Previously released in January as a single, "Warrior" is a familiar song to Paradise Fears's listeners. I thought it would be the single version, but a spoken-word verse closes out the EP version rather than just a round of the chorus. The final line resonates in my brain as the chords fade out: "To not have some battle scars is to never have lived." This one line is my new mantra; it makes me believe it really is okay to make mistakes because then at least I'll have tried. What's life without a little bit of risk?

The final chord of "Warrior" blends seamlessly with the next track, "Lullaby," which was also previously released as a single in May. Breaking the pattern of songs with deep meanings, "Lullaby" discusses relationships and imagining being with someone while physically being apart.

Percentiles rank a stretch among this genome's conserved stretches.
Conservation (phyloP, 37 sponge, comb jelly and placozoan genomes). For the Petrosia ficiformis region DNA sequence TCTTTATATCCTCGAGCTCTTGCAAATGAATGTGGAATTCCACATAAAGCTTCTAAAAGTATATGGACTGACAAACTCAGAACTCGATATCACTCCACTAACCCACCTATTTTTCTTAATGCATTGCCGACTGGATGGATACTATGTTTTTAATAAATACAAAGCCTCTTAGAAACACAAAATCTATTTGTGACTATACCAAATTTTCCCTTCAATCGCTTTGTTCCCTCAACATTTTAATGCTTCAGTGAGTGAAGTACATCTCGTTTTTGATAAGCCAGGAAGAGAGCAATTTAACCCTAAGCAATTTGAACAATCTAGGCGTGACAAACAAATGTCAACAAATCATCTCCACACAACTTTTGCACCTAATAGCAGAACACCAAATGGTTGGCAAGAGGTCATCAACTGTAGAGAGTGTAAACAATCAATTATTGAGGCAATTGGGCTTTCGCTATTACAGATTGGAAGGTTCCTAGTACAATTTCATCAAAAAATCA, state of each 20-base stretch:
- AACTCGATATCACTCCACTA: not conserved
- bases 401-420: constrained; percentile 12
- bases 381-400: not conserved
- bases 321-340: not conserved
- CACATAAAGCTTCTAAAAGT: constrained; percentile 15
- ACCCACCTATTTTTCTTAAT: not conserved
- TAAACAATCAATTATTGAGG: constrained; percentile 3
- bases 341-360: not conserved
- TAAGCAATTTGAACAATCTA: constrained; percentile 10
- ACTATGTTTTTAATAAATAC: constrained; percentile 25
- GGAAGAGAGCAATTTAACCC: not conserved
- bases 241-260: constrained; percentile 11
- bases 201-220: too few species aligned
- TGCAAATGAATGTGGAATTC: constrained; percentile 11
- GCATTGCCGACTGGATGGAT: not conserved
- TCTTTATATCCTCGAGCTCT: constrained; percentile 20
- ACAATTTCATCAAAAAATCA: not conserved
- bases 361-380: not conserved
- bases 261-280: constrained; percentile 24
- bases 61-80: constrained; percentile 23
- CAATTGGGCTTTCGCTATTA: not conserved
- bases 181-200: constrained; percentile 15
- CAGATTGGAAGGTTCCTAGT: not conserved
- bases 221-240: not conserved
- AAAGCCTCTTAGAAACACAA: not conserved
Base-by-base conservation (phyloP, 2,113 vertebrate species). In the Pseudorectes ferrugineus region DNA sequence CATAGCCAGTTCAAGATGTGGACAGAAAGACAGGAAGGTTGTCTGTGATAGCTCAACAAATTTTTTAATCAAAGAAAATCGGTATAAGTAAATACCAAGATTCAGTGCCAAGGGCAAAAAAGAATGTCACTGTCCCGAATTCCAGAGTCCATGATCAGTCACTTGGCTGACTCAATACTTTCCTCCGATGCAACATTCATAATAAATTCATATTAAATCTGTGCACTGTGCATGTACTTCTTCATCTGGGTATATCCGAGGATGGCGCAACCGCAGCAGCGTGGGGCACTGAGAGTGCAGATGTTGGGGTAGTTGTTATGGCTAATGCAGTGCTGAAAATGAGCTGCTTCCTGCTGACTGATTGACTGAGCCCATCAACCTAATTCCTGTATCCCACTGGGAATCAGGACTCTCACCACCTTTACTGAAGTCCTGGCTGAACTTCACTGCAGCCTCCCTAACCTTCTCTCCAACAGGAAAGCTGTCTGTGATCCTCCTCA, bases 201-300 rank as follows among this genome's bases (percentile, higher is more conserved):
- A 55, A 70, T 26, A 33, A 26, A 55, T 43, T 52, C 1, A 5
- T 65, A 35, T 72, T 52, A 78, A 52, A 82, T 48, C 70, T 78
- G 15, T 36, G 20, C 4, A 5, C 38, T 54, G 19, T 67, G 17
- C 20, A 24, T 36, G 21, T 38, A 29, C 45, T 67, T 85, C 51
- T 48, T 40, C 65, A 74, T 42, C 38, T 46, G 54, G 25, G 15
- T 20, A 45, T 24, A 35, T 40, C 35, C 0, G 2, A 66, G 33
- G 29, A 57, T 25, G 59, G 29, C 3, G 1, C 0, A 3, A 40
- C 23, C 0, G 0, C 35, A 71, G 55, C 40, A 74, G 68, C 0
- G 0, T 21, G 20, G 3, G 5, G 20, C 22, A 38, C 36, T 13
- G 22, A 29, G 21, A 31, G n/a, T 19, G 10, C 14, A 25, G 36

"Fought For Me" follows the trend of relationships from "Lullaby." It discusses the darker side of how feelings and emotions can develop in a relationship, such as "If you ever really wanted me, you would have fought for me, you would have died for me." Though the last part of the lyric is slightly extreme, that is the type of action anyone truly in love would take, and I appreciate the sentiment.

The seventh track of the EP “Used,” consists of a calm and soothing melody, primarily played by a piano and consists of very sad lyrics. Written predominantly by Andre, it's a song about the stage in life everyone has where they are the saddest they've ever been. It describes a person who feels like nothing will ever get better even though deep down, the person knows life will eventually take a turn for the better.